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Friday Fellow: Irregular Earth Tongue

by Piter Kehoma Boll

Let’s move back to the land this week and look very close to the ground, and very close to the base of one of the main phyla of fungi, the Ascomycetes.

With the name Neolecta irregularis, usually adapted as the common name “irregular earth tongue”, this fungus can be identified in the woods of North America and Japan by its irregular and unbranched yellow fruiting bodies that appear sprouting from the ground near trees.

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Fruiting bodies of Neolecta irregularis in the USA. Photo by Walt Sturgeon.*

At first the irregular earth tongue looks just like any other fungus, but it holds a secret to the evolution of the ascomycetes, the largest phylum of these organisms. The diverse phylum Ascomycota includes both unicellular fungi, such as yeasts, which do not produce fruiting bodies, and multicellular complex fungi, usually called “mushrooms”, with well-developed fruiting bodies. For a long time it was thought that the ancestor of the ascomycetes was a yeast-like species, and that large and complex fungi evolved only later. The genus Neolecta, however, came to challenge that.

Molecular studies have revealed that the genus Neolecta is not closely related to any other ascomycete that produce fruiting bodies, but holds a basal position within the phylum, grouping with fission yeasts and other unicellular groups. This hints to the possibility that the first ascomycete was actually much more complex than previously thought and that the yeast lineages as a result of simplification.

However, there is still much to learn from the irregular earth tongue and its relatives. Most of its ecology and life cycle are still a mystery. We don’t even know for sure if it is a parasite or what. Research has to go on!

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References:

Landvik, S. (1996) Neolecta, a fruit-body-producing genus of the basal ascomycetes, as shown by SSU and LSU rDNA sequences. Mycological Research 100(2): 199-202. DOI: 10.1016/S0953-7562(96)80122-5

Redhead, S. A. (1977) The genus Neolecta (Neolectaceae fam. nov., Lecanorales, Ascomycetes) in Canada. Canadian Journal of Botany 55(3): 301-306. DOI: 10.1139/b77-041

Wikipedia. Neolecta. Available at < https://en.wikipedia.org/wiki/Neolecta >. Access on February 22, 2018.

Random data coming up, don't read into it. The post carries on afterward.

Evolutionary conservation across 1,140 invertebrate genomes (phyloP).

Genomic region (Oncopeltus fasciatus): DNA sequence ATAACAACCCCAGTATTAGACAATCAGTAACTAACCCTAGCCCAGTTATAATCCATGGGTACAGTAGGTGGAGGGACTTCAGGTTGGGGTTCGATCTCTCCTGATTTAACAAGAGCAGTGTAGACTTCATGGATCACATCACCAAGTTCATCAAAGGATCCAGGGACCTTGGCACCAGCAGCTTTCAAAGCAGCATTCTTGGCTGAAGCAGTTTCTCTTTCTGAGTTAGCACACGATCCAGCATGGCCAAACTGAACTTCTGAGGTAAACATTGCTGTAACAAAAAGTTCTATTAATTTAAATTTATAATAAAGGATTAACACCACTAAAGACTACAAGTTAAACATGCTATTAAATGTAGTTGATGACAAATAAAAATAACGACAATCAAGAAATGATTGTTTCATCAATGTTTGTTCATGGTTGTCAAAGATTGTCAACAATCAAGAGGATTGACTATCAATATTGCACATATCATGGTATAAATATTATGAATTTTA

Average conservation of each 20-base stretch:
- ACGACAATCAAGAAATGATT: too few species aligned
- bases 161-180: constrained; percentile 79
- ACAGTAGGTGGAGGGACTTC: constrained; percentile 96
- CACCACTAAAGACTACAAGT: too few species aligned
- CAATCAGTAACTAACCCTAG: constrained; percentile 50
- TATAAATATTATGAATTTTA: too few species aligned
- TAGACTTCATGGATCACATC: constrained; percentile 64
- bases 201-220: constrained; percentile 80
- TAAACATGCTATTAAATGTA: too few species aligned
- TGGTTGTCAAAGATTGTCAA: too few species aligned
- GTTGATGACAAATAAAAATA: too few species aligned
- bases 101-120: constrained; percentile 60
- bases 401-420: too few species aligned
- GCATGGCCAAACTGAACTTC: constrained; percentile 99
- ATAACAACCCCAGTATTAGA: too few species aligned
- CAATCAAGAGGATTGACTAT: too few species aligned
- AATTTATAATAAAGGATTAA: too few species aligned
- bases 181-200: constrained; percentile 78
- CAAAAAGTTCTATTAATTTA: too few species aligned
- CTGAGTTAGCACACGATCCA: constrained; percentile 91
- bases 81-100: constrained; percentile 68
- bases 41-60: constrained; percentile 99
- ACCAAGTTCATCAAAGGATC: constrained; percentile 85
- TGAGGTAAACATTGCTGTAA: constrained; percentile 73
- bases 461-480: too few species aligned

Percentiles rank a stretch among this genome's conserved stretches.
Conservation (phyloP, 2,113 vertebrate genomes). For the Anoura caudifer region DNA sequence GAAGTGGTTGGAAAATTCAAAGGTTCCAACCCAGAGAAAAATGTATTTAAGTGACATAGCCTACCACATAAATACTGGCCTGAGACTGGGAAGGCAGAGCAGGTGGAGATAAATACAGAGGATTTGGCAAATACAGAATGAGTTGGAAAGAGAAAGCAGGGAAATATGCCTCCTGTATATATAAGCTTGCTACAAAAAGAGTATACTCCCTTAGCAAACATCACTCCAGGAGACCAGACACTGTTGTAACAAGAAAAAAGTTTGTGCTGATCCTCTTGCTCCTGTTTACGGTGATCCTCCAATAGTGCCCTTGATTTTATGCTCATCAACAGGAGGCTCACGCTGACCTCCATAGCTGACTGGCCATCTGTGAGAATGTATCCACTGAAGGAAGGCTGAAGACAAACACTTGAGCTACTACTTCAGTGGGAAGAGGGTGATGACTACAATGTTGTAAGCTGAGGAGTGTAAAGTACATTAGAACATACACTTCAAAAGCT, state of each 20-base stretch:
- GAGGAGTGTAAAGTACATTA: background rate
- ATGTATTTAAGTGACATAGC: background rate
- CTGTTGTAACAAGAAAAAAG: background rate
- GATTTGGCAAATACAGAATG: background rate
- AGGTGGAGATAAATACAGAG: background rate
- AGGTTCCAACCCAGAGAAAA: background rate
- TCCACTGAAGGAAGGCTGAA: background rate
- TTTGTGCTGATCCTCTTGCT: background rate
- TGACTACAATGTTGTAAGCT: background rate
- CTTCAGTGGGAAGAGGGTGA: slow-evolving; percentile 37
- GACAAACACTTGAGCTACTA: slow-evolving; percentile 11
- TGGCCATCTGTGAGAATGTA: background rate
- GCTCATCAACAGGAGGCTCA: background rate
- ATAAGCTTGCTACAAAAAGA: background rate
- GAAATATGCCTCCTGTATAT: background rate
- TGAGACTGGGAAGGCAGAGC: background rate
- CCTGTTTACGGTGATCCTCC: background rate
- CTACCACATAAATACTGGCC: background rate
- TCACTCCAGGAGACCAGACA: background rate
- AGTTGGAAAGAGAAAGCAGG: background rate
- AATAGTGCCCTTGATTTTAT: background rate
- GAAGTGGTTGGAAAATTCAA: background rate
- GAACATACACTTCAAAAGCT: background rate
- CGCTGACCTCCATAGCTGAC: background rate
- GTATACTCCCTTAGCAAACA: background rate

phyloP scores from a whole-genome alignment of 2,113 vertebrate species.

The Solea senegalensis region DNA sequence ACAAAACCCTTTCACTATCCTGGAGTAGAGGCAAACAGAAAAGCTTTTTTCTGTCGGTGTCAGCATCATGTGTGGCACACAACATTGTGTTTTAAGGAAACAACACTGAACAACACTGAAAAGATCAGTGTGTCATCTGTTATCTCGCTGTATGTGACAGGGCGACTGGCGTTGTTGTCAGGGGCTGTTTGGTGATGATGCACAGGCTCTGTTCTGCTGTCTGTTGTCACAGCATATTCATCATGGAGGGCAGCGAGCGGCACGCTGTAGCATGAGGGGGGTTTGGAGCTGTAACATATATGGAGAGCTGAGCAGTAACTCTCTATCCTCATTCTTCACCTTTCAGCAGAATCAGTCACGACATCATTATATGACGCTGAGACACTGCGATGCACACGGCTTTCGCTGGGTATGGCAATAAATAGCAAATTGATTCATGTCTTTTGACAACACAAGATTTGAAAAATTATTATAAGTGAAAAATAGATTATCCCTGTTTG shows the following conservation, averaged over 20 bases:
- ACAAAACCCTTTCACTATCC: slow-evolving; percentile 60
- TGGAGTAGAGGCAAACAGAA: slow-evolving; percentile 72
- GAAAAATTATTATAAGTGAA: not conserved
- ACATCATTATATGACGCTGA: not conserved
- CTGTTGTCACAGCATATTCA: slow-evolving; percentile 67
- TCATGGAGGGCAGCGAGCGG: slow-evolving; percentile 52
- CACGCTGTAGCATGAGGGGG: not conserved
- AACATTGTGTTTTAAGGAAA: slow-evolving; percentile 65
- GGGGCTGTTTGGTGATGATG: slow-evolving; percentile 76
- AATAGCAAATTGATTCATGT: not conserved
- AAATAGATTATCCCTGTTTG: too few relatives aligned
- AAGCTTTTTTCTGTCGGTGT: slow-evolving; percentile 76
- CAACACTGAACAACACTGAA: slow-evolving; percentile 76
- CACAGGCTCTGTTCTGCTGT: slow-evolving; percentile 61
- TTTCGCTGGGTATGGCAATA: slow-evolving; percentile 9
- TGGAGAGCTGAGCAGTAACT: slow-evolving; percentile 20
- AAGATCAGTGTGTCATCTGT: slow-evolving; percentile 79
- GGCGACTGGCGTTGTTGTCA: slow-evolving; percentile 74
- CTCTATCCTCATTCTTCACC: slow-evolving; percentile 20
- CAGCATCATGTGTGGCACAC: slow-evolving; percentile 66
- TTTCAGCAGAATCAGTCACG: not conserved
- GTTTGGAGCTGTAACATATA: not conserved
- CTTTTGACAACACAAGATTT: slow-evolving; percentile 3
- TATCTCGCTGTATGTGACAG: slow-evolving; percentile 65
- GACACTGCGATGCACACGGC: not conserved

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Friday Fellow: Reishi Mushroom

by Piter Kehoma Boll

The first Friday Fellow of 2018 is here, and it is a beloved parasite from the Far East. This lovely mushroom is scientifically known as Ganoderma lucidum and has no native common name in English, being usually called the reishi mushroom, from its Japanese name 霊芝 (reishi), or lingzhi mushroom, from its Chinese name 靈芝 (língzhī).

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The beautiful and shiny kidney-shaped reishi. Photo by Wikimedia user Mokkie.*

The reishi mushroom, as other species in the genus Ganoderma and in the order Polyporales, grows on tree trunks, usually parasitizing live trees and continuing to grow on them after they die. The mature fruiting body is kidney-shaped and may or may not have a stalk, which is displaced to the side, below the concave side of the cap. The cap has a red-varnished color with a lighter rim. It is easily mistaken for some of its closest relatives, such as Ganoderma tsugae and G. lingzhi.

Traditionally used in Chinese medicine, the reishi mushroom was considered the “mushroom of immortality” and said to improve the heart and the mind. Recently, it has demonstrated, in laboratory studies, to have many potential uses for the treatment of different illnesses. For example, their fruiting bodies release polysaccharides that showed the ability to increase the cytokine production of human white blood cells, which increase anti-tumor activities. Other studies have identified compounds with potential anti-HIV activity and the ability to reduce the levels of blood sugar.

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References:

El-Mekkawy, S.; Meselhy, M. R.; Nakamura, N.; Tezuka, Y.; Hattori, M.; Kakiuchib, N.; Shimotohnob, K.; Kawahatac, T.; Otakec, T. (1998) Anti-HIV-1 and anti-HIV-1-protease substances from Ganoderma Lucidum. Phytochemistry49(6): 1651–1647. https://doi.org/10.1016/S0031-9422(98)00254-4

Wang, S.-Y.; Hsu, M.-L.; Hsu, H.-C., Lee, S.-S.; Shiao, M.-S.; Ho, C.-K. (1997) The anti-tumor effect of Ganoderma Lucidum is mediated by cytokines released from activated macrophages and T lymphocytes. International Journal of Cancer70(6): 699–705. Doi: 10.1002/(SICI)1097-0215(19970317)70:6<699::AID-IJC12>3.0.CO;2-5

Wang, Y.-Y.; Khoo, K.-H.; Chen, S.-T.; Lin, C.-C.; Wong, C.-H.; Lin, C.-H. (2002) Studies on the immuno-Modulating and antitumor activities of Ganoderma lucidum (Reishi) polysaccharides: functional and proteomic analyses of a fucose-Containing glycoprotein fraction responsible for the activities. Bioorganic & Medicinal Chemistry, 10(4): 1057–1062. https://doi.org/10.1016/S0968-0896(01)00377-7

Wikipedia. Lingzhi mushrom. Available at: < https://en.wikipedia.org/wiki/Lingzhi_mushroom >. Access on December 31, 2017.